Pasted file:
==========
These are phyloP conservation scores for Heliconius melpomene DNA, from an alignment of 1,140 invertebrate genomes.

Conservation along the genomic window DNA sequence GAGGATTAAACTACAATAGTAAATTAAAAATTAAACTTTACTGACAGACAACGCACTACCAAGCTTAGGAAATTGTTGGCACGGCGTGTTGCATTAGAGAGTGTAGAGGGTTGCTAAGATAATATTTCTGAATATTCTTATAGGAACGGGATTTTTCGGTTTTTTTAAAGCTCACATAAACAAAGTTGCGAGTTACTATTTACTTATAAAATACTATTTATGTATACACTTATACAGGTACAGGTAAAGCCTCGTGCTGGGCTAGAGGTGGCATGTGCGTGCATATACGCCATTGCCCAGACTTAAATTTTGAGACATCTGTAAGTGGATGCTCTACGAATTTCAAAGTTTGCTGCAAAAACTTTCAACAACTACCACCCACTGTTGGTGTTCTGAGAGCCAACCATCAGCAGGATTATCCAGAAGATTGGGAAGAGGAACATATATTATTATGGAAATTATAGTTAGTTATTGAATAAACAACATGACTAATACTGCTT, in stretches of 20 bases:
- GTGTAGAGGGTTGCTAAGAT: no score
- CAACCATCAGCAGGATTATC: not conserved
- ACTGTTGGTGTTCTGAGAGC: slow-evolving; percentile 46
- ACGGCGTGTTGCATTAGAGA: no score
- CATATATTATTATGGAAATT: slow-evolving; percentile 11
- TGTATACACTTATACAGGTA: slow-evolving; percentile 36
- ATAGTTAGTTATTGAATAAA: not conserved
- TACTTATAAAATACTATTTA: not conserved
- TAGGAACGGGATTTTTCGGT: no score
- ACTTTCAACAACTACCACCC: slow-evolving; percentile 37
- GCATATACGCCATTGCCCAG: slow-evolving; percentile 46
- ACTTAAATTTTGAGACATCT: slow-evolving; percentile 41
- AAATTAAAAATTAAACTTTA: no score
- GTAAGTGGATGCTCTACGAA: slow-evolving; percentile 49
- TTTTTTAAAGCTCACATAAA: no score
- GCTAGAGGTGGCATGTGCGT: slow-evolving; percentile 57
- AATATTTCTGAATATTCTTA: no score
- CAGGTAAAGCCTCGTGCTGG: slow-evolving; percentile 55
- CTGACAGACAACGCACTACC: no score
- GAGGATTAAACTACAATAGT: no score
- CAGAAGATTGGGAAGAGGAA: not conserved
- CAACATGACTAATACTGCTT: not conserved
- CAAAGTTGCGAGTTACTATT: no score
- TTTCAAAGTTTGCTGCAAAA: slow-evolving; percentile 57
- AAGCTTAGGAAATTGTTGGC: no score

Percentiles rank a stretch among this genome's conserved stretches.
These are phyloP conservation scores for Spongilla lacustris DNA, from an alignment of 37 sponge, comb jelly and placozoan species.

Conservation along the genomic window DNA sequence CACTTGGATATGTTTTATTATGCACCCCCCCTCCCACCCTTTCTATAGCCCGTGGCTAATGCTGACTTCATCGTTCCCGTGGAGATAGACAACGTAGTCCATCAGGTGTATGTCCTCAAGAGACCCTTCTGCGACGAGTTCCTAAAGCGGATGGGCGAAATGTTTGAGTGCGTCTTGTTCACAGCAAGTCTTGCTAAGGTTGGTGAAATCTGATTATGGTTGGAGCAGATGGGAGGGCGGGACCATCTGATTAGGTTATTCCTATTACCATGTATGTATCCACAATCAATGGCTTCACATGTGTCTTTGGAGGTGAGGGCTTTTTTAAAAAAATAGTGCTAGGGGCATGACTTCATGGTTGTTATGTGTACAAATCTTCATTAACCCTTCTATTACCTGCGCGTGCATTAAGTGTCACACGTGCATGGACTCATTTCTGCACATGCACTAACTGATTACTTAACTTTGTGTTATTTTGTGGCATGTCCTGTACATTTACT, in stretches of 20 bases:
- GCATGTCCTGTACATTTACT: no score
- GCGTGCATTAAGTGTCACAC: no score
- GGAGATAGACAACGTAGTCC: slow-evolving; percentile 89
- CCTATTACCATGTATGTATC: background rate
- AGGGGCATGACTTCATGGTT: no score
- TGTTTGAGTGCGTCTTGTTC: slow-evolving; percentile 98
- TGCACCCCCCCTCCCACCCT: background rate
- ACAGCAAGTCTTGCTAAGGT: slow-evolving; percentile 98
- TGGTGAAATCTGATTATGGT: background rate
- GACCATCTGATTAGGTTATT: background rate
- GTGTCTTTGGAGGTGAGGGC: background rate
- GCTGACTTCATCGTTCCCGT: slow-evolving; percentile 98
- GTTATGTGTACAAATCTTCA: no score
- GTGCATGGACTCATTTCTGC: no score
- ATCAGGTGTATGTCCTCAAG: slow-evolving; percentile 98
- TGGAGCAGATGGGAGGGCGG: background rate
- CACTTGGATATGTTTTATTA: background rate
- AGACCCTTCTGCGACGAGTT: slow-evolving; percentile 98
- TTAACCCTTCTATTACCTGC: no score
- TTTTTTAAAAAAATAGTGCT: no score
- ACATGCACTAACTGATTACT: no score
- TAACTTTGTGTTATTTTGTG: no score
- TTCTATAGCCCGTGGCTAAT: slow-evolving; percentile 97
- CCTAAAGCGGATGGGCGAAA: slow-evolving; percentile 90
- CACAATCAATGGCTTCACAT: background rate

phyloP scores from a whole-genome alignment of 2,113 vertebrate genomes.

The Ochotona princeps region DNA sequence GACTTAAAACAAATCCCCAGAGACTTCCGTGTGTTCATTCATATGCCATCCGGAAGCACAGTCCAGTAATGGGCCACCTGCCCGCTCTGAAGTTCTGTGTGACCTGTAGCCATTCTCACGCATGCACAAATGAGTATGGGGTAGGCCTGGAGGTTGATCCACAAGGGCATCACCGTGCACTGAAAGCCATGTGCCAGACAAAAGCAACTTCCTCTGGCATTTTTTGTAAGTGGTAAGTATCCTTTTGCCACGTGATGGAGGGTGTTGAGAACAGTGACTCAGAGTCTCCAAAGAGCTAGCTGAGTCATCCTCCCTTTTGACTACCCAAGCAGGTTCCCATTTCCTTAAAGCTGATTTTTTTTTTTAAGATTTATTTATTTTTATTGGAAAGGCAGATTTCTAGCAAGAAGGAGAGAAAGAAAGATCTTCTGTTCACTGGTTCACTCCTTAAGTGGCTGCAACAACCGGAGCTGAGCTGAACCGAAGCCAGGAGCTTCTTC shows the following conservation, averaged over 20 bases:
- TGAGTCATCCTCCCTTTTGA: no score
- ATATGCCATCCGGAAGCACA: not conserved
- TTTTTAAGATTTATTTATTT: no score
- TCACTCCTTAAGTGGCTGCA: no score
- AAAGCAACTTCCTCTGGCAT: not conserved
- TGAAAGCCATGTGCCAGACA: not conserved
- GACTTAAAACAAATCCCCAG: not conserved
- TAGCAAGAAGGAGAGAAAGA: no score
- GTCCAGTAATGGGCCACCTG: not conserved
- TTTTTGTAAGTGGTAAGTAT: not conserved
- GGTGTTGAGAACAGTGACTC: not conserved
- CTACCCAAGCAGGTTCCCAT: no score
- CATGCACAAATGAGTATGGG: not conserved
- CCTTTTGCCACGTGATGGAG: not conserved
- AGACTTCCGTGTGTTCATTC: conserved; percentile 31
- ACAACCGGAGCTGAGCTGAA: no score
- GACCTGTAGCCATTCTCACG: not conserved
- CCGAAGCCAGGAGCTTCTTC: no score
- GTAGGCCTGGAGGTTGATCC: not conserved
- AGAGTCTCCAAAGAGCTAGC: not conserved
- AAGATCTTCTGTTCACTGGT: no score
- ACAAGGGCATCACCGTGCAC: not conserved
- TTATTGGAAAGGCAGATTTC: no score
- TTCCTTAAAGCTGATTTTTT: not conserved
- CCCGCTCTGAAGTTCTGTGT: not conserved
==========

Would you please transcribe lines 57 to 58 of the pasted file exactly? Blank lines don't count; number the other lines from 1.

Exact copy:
The Ochotona princeps region DNA sequence GACTTAAAACAAATCCCCAGAGACTTCCGTGTGTTCATTCATATGCCATCCGGAAGCACAGTCCAGTAATGGGCCACCTGCCCGCTCTGAAGTTCTGTGTGACCTGTAGCCATTCTCACGCATGCACAAATGAGTATGGGGTAGGCCTGGAGGTTGATCCACAAGGGCATCACCGTGCACTGAAAGCCATGTGCCAGACAAAAGCAACTTCCTCTGGCATTTTTTGTAAGTGGTAAGTATCCTTTTGCCACGTGATGGAGGGTGTTGAGAACAGTGACTCAGAGTCTCCAAAGAGCTAGCTGAGTCATCCTCCCTTTTGACTACCCAAGCAGGTTCCCATTTCCTTAAAGCTGATTTTTTTTTTTAAGATTTATTTATTTTTATTGGAAAGGCAGATTTCTAGCAAGAAGGAGAGAAAGAAAGATCTTCTGTTCACTGGTTCACTCCTTAAGTGGCTGCAACAACCGGAGCTGAGCTGAACCGAAGCCAGGAGCTTCTTC shows the following conservation, averaged over 20 bases:
- TGAGTCATCCTCCCTTTTGA: no score